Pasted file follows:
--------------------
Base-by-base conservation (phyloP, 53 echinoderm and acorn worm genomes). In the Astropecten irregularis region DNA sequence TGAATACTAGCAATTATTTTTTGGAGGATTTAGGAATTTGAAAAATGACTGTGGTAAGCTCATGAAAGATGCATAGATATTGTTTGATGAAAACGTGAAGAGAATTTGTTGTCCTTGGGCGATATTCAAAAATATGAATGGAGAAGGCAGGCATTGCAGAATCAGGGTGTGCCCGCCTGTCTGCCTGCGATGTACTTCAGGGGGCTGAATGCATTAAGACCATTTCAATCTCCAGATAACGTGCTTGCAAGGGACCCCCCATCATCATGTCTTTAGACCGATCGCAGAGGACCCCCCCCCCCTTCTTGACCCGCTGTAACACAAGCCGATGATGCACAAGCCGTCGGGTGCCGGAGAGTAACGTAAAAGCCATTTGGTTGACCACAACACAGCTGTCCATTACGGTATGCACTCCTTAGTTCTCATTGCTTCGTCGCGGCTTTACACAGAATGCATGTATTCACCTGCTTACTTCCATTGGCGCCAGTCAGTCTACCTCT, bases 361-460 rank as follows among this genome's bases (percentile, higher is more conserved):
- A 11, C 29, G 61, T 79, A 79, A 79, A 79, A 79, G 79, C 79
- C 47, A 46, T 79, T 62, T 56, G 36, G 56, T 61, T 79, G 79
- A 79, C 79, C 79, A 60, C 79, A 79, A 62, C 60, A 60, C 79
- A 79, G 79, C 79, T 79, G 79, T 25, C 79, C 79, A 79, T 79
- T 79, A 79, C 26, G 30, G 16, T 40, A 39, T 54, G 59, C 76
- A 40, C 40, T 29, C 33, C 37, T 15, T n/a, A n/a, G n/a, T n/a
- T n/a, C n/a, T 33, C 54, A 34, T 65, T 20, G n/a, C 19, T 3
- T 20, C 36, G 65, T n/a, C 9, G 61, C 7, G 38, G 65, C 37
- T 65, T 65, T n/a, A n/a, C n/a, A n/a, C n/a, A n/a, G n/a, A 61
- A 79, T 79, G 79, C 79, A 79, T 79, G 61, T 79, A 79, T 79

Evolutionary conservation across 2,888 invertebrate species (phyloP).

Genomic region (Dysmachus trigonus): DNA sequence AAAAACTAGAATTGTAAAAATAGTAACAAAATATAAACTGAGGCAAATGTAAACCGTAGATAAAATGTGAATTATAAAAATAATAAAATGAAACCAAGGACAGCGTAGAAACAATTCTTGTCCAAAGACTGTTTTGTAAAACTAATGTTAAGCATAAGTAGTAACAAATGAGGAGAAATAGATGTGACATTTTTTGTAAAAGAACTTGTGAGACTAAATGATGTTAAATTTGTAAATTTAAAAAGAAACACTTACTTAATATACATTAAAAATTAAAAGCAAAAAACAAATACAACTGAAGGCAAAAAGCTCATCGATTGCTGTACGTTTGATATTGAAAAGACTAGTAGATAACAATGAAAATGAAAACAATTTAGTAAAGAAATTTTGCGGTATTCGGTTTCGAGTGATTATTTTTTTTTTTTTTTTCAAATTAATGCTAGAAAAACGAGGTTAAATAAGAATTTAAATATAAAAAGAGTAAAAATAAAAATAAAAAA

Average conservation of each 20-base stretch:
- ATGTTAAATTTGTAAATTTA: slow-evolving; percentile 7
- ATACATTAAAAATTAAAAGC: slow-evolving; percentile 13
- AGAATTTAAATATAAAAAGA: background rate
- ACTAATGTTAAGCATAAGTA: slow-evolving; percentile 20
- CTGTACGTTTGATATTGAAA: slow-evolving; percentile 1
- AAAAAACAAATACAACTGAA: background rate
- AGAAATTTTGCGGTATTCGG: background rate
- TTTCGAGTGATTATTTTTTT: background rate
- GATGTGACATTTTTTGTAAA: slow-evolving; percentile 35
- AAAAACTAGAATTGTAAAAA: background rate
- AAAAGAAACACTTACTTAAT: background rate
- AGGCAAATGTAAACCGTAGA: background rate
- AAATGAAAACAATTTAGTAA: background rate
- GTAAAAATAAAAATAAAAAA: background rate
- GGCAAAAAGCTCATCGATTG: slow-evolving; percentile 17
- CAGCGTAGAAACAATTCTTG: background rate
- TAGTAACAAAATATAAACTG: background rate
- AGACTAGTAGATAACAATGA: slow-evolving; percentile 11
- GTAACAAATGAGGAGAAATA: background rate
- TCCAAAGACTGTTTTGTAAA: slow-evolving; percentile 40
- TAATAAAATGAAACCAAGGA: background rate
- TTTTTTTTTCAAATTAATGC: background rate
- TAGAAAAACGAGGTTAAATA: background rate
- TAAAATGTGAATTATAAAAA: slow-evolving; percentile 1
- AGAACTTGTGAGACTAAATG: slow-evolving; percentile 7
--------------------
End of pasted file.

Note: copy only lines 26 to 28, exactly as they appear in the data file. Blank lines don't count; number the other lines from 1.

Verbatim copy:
- AGGCAAATGTAAACCGTAGA: background rate
- AAATGAAAACAATTTAGTAA: background rate
- GTAAAAATAAAAATAAAAAA: background rate